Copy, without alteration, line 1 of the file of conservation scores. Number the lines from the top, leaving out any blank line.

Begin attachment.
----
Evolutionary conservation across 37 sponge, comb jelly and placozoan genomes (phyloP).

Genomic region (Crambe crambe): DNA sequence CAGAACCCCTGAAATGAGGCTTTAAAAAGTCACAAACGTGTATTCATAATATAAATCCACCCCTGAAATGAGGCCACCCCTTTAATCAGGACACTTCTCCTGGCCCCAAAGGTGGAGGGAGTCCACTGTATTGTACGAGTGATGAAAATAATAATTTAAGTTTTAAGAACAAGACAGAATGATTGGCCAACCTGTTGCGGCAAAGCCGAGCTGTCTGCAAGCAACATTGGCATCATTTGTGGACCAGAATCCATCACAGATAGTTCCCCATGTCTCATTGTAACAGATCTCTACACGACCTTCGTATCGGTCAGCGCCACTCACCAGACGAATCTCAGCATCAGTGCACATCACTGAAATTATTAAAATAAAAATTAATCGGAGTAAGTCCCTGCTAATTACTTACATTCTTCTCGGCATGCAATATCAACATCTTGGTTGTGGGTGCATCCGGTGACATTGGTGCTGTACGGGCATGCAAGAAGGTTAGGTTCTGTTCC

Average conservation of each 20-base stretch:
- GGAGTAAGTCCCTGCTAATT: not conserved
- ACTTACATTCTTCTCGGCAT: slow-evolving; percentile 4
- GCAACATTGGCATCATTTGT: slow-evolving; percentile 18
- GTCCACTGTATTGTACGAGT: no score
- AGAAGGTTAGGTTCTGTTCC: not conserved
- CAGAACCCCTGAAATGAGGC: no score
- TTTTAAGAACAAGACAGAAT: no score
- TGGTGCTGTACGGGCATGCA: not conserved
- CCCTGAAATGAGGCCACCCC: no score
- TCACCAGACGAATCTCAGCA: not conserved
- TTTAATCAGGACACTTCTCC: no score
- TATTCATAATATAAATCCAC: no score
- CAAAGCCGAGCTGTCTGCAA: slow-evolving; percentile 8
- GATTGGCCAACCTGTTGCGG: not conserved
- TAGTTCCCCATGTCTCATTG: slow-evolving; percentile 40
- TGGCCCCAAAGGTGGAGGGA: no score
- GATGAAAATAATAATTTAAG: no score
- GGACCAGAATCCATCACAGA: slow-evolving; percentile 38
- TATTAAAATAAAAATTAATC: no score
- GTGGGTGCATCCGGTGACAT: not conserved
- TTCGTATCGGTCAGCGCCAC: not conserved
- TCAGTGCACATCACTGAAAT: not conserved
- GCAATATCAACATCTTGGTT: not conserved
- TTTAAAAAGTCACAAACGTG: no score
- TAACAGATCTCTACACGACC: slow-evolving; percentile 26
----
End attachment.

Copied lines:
Evolutionary conservation across 37 sponge, comb jelly and placozoan genomes (phyloP).